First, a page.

Cost-Benefit Analysis

A cost-benefit analysis is a process a business can use to analyze decisions according to the costs associated with making that decision. For a cost analysis to be effective it’s important to articulate the project in the simplest terms possible, identify the costs, determine the benefits of project implementation, assess the alternatives.

Agile Business Analysis

Agile Business Analysis (AgileBA) is certification in the form of guidance and training for business analysts seeking to work in agile environments. To support this shift, AgileBA also helps the business analyst relate Agile projects to a wider organizational mission or strategy. To ensure that analysts have the necessary skills and expertise, AgileBA certification was developed.

SOAR Analysis

A SOAR analysis is a technique that helps businesses at a strategic planning level to: Focus on what they are doing right. Determine which skills could be enhanced. Understand the desires and motivations of their stakeholders.

STEEPLE Analysis

The STEEPLE analysis is a variation of the STEEP analysis. Where the step analysis comprises socio-cultural, technological, economic, environmental/ecological, and political factors as the base of the analysis. The STEEPLE analysis adds other two factors such as Legal and Ethical.

Pestel Analysis

The PESTEL analysis is a framework that can help marketers assess whether macro-economic factors are affecting an organization. This is a critical step that helps organizations identify potential threats and weaknesses that can be used in other frameworks such as SWOT or to gain a broader and better understanding of the overall marketing environment.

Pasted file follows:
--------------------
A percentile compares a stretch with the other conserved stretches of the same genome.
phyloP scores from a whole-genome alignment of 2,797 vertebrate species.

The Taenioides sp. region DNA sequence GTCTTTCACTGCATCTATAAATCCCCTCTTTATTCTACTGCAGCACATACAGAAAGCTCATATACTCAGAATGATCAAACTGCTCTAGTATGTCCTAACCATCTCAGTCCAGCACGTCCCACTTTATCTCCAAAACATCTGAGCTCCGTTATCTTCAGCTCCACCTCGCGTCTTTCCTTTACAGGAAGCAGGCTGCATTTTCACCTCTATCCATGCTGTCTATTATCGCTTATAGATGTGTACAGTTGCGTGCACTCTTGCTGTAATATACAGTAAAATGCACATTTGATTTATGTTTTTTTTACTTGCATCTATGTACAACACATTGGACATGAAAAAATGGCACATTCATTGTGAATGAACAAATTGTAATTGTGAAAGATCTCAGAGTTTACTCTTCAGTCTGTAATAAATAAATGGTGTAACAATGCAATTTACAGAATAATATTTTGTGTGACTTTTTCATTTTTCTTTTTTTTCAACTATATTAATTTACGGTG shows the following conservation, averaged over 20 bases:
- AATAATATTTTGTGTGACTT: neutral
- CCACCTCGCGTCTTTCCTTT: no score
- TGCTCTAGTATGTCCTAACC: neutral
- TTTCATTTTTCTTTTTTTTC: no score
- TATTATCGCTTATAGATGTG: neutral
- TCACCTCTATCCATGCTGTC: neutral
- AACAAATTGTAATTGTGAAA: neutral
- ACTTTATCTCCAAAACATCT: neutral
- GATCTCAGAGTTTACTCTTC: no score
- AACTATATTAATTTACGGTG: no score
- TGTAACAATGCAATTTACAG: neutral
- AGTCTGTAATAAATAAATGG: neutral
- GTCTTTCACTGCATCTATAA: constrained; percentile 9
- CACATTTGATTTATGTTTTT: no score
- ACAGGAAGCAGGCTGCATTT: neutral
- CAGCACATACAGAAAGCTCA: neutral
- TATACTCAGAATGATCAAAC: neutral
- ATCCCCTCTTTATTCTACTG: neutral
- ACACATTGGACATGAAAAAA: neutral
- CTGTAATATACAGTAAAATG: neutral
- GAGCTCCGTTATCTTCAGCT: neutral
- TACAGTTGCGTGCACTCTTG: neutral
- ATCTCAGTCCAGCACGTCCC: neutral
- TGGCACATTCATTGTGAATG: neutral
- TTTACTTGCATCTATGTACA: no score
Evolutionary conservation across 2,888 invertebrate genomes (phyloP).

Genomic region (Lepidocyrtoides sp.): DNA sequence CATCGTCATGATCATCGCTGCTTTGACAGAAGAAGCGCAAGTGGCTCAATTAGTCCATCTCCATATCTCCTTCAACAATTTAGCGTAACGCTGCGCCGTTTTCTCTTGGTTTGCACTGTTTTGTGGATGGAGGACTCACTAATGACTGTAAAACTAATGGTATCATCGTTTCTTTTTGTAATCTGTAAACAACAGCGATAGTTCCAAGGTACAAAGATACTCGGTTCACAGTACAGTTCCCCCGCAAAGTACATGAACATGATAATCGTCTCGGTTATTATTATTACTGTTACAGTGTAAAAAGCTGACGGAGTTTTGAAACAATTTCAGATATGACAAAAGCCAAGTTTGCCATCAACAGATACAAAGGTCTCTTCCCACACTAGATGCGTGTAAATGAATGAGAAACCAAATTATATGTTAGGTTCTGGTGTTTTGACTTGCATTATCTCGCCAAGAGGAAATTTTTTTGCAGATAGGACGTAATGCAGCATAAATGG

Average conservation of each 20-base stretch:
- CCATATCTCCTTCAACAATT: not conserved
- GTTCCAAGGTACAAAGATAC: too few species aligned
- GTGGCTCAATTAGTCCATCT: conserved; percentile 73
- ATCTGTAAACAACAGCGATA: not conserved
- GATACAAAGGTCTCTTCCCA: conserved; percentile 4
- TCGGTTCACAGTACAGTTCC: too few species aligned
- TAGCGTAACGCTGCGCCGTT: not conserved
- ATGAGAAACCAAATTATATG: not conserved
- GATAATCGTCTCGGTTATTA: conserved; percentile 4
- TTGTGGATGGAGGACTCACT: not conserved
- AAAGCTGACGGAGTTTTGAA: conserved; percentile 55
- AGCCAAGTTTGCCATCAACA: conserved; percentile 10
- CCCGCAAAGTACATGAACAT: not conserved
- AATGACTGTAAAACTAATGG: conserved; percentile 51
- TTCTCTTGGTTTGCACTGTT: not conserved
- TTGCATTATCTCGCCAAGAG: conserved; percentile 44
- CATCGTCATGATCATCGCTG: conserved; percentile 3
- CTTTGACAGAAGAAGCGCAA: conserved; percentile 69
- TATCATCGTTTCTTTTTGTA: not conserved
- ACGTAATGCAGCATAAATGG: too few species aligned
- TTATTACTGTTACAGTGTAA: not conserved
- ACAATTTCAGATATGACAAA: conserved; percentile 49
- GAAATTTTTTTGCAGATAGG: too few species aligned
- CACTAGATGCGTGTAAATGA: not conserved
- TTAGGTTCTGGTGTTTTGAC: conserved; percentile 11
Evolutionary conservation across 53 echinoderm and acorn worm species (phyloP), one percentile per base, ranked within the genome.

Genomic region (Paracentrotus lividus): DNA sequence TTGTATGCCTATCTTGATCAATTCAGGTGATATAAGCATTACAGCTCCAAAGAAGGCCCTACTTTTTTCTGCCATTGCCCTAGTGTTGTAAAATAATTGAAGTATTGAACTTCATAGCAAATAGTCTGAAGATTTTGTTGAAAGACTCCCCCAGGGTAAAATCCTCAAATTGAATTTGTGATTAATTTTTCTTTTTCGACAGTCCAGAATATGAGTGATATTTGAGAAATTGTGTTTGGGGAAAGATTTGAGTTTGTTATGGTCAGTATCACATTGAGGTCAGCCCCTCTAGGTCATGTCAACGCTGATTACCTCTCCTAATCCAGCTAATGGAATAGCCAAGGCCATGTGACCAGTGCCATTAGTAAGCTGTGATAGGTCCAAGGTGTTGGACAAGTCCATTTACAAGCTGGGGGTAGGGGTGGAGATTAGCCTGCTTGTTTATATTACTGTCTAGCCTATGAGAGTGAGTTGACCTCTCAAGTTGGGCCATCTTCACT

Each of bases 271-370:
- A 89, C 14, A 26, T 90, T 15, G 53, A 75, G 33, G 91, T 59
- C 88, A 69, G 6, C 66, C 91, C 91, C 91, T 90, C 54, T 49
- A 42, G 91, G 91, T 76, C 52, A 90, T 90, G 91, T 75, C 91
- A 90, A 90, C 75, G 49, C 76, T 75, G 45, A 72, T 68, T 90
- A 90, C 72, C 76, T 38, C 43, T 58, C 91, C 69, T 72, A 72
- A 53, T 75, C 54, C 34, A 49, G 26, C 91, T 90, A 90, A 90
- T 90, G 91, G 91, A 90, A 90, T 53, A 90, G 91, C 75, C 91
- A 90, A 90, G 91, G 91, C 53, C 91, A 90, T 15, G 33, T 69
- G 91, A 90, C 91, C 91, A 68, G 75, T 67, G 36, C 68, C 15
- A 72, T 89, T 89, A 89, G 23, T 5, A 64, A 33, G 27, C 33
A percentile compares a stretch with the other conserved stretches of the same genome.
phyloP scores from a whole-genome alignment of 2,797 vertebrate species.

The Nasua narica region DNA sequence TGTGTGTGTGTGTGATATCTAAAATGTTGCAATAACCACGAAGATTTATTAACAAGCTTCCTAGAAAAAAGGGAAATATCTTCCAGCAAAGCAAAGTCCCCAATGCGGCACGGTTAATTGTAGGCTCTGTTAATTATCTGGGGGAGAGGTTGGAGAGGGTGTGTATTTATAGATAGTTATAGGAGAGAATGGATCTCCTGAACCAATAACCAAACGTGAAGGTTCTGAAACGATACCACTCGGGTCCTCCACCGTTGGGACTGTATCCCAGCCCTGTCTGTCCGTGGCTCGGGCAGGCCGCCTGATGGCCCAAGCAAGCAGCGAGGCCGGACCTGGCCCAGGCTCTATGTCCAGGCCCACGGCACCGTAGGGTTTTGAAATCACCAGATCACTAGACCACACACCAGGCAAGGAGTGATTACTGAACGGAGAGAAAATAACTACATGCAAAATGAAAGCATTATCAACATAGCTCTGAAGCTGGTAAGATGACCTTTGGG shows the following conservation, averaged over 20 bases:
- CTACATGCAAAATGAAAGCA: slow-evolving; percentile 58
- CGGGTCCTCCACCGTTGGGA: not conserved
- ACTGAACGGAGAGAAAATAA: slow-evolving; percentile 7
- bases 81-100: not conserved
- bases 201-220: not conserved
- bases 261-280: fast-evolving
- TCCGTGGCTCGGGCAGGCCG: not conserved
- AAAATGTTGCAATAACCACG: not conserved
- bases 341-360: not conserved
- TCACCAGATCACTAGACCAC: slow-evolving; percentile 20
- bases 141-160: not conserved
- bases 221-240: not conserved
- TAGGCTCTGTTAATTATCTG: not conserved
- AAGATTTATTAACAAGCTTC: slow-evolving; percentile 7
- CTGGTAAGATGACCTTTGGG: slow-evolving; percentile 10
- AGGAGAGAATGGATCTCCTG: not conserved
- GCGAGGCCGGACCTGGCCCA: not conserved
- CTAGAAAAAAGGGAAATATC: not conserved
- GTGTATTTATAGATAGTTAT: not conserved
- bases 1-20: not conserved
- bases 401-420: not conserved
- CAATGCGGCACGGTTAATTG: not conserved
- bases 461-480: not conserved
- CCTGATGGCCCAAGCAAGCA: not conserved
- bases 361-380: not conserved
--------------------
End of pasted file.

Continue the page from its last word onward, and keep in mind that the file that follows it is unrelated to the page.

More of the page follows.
DESTEP Analysis

A DESTEP analysis is a framework used by businesses to understand their external environment and the issues which may impact them. The DESTEP analysis is an extension of the popular PEST analysis created by Harvard Business School professor Francis J. Aguilar. The DESTEP analysis groups external factors into six categories: demographic, economic, socio-cultural, technological, ecological, and political.

Paired Comparison Analysis

A paired comparison analysis is used to rate or rank options where evaluation criteria are subjective by nature. The analysis is particularly useful when there is a lack of clear priorities or objective data to base decisions on. A paired comparison analysis evaluates a range of options by comparing them against each other.

Related Strategy Concepts: Go-To-Market StrategyMarketing StrategyBusiness ModelsTech Business ModelsJobs-To-Be DoneDesign ThinkingLean Startup CanvasValue ChainValue Proposition CanvasBalanced ScorecardBusiness Model CanvasSWOT AnalysisGrowth HackingBundlingUnbundlingBootstrappingVenture CapitalPorter’s Five ForcesPorter’s Generic StrategiesPorter’s Five ForcesPESTEL AnalysisSWOTPorter’s Diamond ModelAnsoffTechnology Adoption CurveTOWSSOARBalanced ScorecardOKRAgile MethodologyValue PropositionVTDF FrameworkBCG MatrixGE McKinsey MatrixKotter’s 8-Step Change Model.